Compared to these shows, FNS actually doesn’t do too badly. Guy Fieri (much as I, personally, can’t stand watching him) is a bona fide star whose fame actually extends beyond the world of food TV; Jeff “The Sandwich King” Mauro’s (Season 7 winner) show just finished its 4th season (on Food Network, not Cooking Channel), and he had a second show as a spinoff last year (no word as of yet whether it’ll be renewed); Aarti Sequeira’s (Season 6 winner) show ran for 3 seasons (also on the mothership); Melissa D’Arabian (Season 5) has been working steadily on Food Network/Cooking Channel and related websites since her win, and published a cookbook last year; and all of these winners (none of whom Greenwald even mentions) make frequent guest appearances on other Food Network shows (e.g., on anthology shows like The Best Thing I Ever Ate/Made, or as judges or celebrity/”all-star” contestants on other competition shows like Iron Chef America or Chopped). In addition, besides Kelsey Nixon (who actually is “young and blonde and chipper,” but who is by no stretch of the imagination so irresistibly adorable that she “would have a show on the Model Train Network if she owned a pair of overalls and such a thing existed”), numerous other nonwinners have had some degree of success within the Food Network family of outlets (e.g., Adam Gertler,  Jeffrey Saad, Tom Pizzica) or parlayed their “culinary POV” into non-FN success (e.g., Debbie Lee, who turned her Korean soul food concept into a successful LA food truck). So while FNS may not have created many real stars, it has given no small number of people at least a shot at making a living in their chosen field… which is as much as most of its peer shows can claim.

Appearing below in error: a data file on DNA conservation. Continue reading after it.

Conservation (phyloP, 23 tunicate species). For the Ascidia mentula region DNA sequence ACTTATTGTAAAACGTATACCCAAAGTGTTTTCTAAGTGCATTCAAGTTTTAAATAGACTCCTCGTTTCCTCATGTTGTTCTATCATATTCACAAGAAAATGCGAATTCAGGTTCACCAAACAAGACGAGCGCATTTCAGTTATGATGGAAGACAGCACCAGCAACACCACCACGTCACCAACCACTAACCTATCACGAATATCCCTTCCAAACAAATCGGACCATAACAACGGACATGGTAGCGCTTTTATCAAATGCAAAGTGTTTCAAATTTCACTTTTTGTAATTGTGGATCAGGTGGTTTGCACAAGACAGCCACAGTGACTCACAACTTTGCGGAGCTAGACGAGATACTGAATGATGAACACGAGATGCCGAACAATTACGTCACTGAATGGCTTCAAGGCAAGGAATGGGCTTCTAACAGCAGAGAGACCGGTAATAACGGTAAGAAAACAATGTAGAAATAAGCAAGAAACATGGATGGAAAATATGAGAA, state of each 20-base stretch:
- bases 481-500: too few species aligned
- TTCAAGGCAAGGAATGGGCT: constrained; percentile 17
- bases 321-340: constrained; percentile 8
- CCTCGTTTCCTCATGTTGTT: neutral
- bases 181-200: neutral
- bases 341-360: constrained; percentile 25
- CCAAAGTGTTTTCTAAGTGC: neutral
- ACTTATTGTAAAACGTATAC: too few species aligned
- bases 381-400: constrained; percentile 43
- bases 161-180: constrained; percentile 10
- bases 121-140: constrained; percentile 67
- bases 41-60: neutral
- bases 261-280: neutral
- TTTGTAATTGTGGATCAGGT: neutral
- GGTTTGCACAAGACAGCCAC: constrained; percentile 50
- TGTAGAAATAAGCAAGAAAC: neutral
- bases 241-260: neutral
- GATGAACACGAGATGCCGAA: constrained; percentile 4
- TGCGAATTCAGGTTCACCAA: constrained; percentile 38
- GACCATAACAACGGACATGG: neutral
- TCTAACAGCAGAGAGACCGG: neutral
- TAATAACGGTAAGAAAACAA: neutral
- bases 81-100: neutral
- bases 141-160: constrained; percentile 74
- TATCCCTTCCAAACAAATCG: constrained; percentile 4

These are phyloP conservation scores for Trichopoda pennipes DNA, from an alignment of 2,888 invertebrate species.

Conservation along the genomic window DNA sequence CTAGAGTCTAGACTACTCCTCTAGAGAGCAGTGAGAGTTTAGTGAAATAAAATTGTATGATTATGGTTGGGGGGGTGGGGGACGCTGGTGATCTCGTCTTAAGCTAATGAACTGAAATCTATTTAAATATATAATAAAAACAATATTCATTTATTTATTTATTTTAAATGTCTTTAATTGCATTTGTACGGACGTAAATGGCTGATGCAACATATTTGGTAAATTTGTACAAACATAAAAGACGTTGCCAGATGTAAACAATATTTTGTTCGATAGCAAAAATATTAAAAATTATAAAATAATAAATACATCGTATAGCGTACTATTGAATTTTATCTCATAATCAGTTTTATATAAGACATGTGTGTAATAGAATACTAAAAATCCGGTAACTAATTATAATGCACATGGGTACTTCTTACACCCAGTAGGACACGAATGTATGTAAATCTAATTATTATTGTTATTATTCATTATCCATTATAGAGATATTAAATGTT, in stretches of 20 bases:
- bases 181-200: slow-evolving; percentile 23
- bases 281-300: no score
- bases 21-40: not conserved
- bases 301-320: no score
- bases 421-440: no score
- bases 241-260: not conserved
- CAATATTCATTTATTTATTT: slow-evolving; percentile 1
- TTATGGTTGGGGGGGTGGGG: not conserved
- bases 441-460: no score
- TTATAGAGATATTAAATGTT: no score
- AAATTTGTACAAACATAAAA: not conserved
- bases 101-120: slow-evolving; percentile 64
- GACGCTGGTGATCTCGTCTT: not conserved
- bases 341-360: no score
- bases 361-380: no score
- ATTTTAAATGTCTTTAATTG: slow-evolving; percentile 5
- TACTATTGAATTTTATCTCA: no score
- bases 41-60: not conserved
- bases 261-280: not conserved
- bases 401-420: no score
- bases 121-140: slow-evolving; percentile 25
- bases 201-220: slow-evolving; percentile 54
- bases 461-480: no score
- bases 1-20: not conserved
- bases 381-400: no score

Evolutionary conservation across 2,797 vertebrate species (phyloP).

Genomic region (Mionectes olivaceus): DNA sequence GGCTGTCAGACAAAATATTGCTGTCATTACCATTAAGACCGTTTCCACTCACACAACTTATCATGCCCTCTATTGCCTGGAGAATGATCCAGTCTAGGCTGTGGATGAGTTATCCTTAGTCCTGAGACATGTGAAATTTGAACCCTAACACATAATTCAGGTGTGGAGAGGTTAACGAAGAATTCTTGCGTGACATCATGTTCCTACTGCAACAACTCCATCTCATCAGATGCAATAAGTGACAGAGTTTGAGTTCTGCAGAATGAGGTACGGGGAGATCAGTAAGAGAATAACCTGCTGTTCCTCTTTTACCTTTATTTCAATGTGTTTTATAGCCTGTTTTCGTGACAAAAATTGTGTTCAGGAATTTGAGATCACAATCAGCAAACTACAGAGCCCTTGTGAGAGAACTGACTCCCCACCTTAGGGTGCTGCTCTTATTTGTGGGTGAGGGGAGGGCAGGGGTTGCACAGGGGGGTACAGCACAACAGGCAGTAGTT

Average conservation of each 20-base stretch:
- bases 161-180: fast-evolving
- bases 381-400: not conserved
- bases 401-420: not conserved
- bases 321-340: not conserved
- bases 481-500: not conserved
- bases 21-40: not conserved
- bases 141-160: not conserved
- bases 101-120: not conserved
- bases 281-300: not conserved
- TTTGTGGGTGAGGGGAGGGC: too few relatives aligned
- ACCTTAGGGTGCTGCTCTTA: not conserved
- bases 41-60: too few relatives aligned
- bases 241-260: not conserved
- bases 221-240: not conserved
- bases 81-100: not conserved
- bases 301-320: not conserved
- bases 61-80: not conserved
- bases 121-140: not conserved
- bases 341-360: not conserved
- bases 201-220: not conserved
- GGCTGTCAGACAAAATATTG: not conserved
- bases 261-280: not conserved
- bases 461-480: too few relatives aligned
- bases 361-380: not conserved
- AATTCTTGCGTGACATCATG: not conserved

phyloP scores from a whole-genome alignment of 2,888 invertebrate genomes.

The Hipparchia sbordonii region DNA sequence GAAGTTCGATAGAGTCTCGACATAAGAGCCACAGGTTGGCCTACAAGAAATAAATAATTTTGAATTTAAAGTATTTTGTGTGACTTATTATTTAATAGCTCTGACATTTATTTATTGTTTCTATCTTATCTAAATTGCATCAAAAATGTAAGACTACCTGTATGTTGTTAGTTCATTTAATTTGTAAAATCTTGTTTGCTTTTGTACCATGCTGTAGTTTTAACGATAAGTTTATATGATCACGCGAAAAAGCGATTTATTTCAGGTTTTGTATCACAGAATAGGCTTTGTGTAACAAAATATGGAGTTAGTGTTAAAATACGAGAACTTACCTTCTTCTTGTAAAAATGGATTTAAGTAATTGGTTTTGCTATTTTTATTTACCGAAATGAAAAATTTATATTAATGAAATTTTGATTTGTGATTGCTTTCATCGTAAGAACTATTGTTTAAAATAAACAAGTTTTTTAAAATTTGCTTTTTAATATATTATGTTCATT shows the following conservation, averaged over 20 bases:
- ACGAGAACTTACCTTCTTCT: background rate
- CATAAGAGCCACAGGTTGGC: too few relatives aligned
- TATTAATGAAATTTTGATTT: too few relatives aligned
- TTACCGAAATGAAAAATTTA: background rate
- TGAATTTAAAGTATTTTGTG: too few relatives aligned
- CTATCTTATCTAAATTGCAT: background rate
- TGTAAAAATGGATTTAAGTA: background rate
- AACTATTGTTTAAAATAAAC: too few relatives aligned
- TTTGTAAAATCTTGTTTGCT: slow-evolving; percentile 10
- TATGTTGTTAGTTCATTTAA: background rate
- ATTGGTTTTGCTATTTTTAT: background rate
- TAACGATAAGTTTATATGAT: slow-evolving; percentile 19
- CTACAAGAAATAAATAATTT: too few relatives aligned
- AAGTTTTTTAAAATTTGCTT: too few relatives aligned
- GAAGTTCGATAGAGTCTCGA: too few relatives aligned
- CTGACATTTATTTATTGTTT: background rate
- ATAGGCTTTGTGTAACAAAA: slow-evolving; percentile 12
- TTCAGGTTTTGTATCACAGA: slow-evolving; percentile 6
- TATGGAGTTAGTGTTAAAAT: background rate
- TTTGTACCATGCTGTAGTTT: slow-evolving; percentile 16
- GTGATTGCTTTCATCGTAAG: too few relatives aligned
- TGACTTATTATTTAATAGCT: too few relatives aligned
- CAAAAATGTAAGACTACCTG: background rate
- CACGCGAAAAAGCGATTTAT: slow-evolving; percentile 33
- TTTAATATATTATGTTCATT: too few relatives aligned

BTW, the suggestion, in re Kelsey Nixon, that Food Network wants bland, pretty, generic TV star types is belied by the fact that Nixon only finished fourth in her season, which was won by a black man from New Jersey, who was in turn succeeded by a short, round, dark (albeit also “chipper”) Mumbai-born/Dubai-raised woman (Aarti Sequeira) as the next winner. Last season’s winner, Justin Warner, was a skinny, geeky-looking kid who more resembles Bill Nye the Science Guy than he does Mr. TV Star™ from Central Casting. Even normal-white-guy winners like Jeff Mauro (and Guy Fieri himself) often aren’t typical “pretty” TV types, and one of FN’s biggest stars – Alton Brown – is a balding, middle-aged food geek in a bowtie. And don’t even get me started about Anne Burrell, who looks like a female defensive tackle and has hair that suggests she walks around with a Tesla coil in her pocket. Beautiful people like Giada and (so I’m told by my female friends) Bobby Flay notwithstanding, FN really can’t fairly be accused of being overly looks conscious.

All that said, I actually have been disappointed with the current season: I liked the changes they made to the show’s format for last season, but they’ve fiddled with the format again for this season, mostly to the show’s detriment (fewer contestants, no mentors' teams, not enough Bob and Susie, etc.). And the cast of competitors has (so far) been disappointing: The (apparent) best cooks (e.g., Viet Pham) have either boring concepts or no screen presence, while the ones with the most interesting personalities and concepts (e.g., Rodney "Pie Man" Henry) consistently fail to impress the judges with their food. And many of them are recycled from previous appearances on FN (and/or other reality TV), as pointed out in Maggie Furlong’s HuffPo piece, which I think is actually a more thoughtful critique than Greenwald’s. Still, I’m hoping that this is just a down season (or half-season: Often in the past, things have looked bleak, and then a few competitors have hit their stride in the later episodes), rather than a sign that the concept is played out… because overall I’ve really enjoyed the show up to this point in its history.

(Note that the second half of Greenwald's column, about Paula Deen, is essentially a separate piece, and one I'm not inclined to comment about, having never been a Deen fan even before the current controversy.)